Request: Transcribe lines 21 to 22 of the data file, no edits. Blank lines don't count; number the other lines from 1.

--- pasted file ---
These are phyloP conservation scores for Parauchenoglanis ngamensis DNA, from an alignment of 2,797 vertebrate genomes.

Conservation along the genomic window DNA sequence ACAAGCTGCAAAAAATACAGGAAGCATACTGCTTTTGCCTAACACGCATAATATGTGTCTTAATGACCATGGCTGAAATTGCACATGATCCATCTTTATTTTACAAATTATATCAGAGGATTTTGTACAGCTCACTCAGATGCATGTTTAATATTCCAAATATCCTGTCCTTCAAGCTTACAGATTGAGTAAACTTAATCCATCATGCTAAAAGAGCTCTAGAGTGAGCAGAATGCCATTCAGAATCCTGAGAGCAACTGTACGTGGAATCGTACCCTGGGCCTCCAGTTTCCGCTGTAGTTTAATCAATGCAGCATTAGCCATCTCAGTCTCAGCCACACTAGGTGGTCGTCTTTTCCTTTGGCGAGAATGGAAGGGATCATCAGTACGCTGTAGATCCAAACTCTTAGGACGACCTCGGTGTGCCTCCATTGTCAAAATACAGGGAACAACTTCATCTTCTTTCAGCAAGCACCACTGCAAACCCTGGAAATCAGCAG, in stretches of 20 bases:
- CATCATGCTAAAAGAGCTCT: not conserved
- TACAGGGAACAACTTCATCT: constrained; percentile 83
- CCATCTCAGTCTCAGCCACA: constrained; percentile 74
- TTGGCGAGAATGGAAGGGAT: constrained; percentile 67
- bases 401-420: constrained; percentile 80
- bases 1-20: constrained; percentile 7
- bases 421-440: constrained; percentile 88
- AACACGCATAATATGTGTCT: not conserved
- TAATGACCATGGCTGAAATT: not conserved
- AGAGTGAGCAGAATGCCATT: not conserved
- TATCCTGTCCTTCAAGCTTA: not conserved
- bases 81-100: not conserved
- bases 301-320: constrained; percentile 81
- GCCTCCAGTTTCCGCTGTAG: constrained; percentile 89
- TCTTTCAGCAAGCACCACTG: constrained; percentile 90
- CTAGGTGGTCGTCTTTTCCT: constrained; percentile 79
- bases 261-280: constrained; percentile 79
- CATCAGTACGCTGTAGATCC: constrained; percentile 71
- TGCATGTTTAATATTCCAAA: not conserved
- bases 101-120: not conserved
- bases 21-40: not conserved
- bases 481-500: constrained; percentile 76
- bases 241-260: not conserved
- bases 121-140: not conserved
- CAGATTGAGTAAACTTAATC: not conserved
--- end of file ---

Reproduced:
- TGCATGTTTAATATTCCAAA: not conserved
- bases 101-120: not conserved